LONDON (FRONTLINE MEDICAL NEWS)Atrial fibrillation in the elderly general population was independently associated with accelerated losses of brain volume and cognitive function in a major longitudinal study.

These findings from the population-based Age, Gene/Environment Susceptibility–Reykjavik Study (AGES-Reykjavik) have the potential to change the management of atrial fibrillation (AF), Dr. David O. Arnar said at the annual congress of the European Society of Cardiology.

“I think these data potentially suggest it’s better for the brain to remain in sinus rhythm than to pursue rate control in AF. We also have other studies, postablation studies, that show doing an ablation procedure to restore sinus rhythm delays the onset of cognitive dysfunction. So I think we have more and more data that are suggesting AF may be bad for the brain in more ways than just causing cerebral infarcts. That possibility needs to be considered as an endpoint in future studies of treatment strategies,” asserted Dr. Arnar, a cardiologist at Landspítali–The National University Hospital of Iceland, Reykjavik.

The AGES-Reykjavik Study is an ongoing project designed to investigate the genetic and environmental factors that contribute to clinical and subclinical diseases in older-age individuals.

The new data Dr. Arnar presented are an outgrowth of an earlier report from AGES-Reykjavik, which concluded that AF was associated with smaller brain volume and diminished cognitive performance independent of cerebral infarcts. The observed deficits were smallest in subjects with no history of AF, larger in those with paroxysmal AF, and largest of all in participants with persistent/permanent AF ( Stroke. 2013 Apr;44[4]:1020-5 ). However, this was a cross-sectional analysis, which by definition doesn’t permit drawing conclusions regarding cause and effect.

That earlier report was the impetus for the new study featuring a mean of 5.2 years of longitudinal follow-up. The study included 2,472 elderly, nondemented subjects with a mean baseline age of 76 years who underwent brain MRIs and structured cognitive function testing, with repeated assessments roughly a half-decade later.

A total of 121 subjects had ECG-confirmed AF or a history of AF at entry. Another 132 developed new-onset AF during follow-up. Since the participants with prevalent or incident AF had significantly higher levels of cardiovascular risk factors, alcohol consumption, history of cerebral infarcts, and other potential confounders, extensive multivariate statistical adjustments were required in analyzing the data, according to the cardiologist.

During the follow-up period, the AF-free subjects experienced a mean 1.8% reduction in gray matter volume, compared with a 2.7% decrease in individuals with prevalent AF and a 3.88% reduction in those with incident AF. All differences were statistically significant.

Loss of white matter volume over time followed a similar pattern: a mean loss of 5.35% in the no-AF group, compared with a 5.5% drop in those with prevalent AF and a 6.56% decrease in individuals with incident AF.

The volume of white matter lesions rose by 31.6% in the elderly no-AF group, 26.9% in those with prevalent AF, and 43.5% in subjects with new-onset AF during follow-up.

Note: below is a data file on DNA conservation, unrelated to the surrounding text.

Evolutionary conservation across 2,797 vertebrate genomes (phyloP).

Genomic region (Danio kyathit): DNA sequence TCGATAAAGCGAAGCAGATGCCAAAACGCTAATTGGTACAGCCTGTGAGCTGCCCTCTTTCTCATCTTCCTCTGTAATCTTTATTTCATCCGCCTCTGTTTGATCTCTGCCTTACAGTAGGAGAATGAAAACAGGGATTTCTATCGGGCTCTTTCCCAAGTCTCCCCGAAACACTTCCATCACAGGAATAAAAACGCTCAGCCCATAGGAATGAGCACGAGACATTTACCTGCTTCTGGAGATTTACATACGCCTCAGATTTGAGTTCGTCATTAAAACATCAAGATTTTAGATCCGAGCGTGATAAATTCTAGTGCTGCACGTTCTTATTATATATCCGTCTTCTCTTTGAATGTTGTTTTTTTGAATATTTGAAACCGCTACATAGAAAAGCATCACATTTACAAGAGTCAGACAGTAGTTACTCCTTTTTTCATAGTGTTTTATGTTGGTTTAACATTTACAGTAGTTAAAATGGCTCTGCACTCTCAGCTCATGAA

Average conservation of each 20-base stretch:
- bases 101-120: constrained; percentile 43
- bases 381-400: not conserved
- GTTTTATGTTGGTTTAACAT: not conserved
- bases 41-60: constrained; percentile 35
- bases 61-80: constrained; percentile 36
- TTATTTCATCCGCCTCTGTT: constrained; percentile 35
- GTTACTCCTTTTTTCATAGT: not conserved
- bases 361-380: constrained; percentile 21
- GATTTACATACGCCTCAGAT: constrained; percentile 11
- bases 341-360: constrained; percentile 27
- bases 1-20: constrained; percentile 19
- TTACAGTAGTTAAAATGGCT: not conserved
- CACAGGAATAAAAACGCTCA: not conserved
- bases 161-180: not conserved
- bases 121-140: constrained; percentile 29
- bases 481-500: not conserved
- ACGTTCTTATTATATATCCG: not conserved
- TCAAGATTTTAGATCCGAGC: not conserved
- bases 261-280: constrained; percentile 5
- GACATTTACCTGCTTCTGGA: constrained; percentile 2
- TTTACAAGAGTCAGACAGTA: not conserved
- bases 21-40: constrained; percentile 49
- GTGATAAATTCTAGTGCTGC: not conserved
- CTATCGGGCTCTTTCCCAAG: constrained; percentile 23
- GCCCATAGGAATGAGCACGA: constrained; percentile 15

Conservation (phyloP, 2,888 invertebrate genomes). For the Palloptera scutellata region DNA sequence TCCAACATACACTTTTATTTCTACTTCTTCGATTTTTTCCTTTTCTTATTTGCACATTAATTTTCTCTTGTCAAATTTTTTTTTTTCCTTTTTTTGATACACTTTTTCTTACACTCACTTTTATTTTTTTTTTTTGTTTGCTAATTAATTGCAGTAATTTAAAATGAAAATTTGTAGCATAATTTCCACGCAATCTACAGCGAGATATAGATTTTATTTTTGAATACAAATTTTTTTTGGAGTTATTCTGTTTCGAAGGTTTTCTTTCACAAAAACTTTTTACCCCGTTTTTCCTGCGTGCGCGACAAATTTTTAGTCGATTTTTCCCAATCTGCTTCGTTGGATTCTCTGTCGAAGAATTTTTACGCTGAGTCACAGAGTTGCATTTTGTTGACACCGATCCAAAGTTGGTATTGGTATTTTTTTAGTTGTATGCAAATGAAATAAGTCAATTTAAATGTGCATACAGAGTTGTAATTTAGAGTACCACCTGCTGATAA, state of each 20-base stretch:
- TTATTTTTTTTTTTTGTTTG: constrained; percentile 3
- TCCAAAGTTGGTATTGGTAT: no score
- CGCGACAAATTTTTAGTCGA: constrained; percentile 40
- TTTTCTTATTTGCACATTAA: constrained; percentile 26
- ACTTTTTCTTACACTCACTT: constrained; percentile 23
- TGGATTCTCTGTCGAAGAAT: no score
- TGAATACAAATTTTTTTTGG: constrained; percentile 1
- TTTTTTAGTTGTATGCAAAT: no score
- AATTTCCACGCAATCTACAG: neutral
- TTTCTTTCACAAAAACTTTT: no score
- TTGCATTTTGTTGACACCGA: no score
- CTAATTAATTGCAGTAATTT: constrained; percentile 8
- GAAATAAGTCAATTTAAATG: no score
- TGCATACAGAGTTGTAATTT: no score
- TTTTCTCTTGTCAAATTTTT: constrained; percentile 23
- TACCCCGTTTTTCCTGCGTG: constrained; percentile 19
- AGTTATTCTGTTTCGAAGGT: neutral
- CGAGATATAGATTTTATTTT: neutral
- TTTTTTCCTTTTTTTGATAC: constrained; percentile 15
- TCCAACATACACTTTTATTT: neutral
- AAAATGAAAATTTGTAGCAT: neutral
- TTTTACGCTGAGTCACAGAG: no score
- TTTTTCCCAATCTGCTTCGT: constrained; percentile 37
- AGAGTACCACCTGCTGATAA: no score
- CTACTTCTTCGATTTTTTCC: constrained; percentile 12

“It surprised us that the changes were most pronounced in those with incident AF rather than prevalent AF,” Dr. Arnar confessed. “How do we explain that? Well, I don’t know, but you wonder if the effect of AF on the brain could be most pronounced initially and then as AF goes on, an adaptation process occurs so that the rate of change in the brain becomes less pronounced as the AF becomes more chronic.”

Turning to the results of cognitive function testing, a composite measure of processing speed declined over time by 10% in the no-AF group, 12.7% with prevalent AF, and 13.9% with incident AF. All differences were statistically significant.

The rate of decline in executive function was 8% in the no-AF subjects, 10.2% with prevalent AF, and 11.8% with incident AF.

Similarly, scores on memory testing dropped by 9.3% in the no-AF group, 9.9% with prevalent AF, and 11.9% with incident AF.

The mechanism by which AF accelerates brain aging is unknown. Dr. Arnar strongly suspects it is multifactorial, with candidate processes including altered autonomic regulation of blood flow, microemboli causing brain atrophy, and most assuredly AF-induced diminution of cerebral blood flow.

He presented cerebral blood flow data obtained via phase contrast MRI on 2,125 study participants. Those with no history of AF averaged a total cerebral blood flow of 540 mL/min. Subjects with a history of AF who were in sinus rhythm at the time of the brain scan averaged 520 mL/min. And subjects in AF when they were scanned averaged less than 480 mL/min.

Dr. Arnar also presented preliminary results from an ongoing brain perfusion imaging study conducted in AF patients before and after direct current cardioversion. Among 17 patients who responded to cardioversion by going into sinus rhythm and staying there for at least 10 weeks until their follow-up MRI, total cerebral blood flow improved by a mean of 70 mL/min from a precardioversion figure of 557 mL/min. Both white and gray matter perfusion improved by a mean of 16%.

In contrast, the 10 patients who remained in AF despite the cardioversion attempt showed no improvement in any of these three endpoints over the 10 weeks.

Audience members wondered whether being on warfarin or beta blocker therapy affected the rate of brain volume loss or cognitive function. Not in the cross-sectional study published in Stroke, Dr. Arnar replied. However, those analyses have yet to be conducted in the new longitudinal study.

The AGES-Reykjavik Study is funded by the U.S. National Institutes of Health, Icelandic Heart Association, and the Icelandic Parliament. Dr. Arnar reported having no financial conflicts.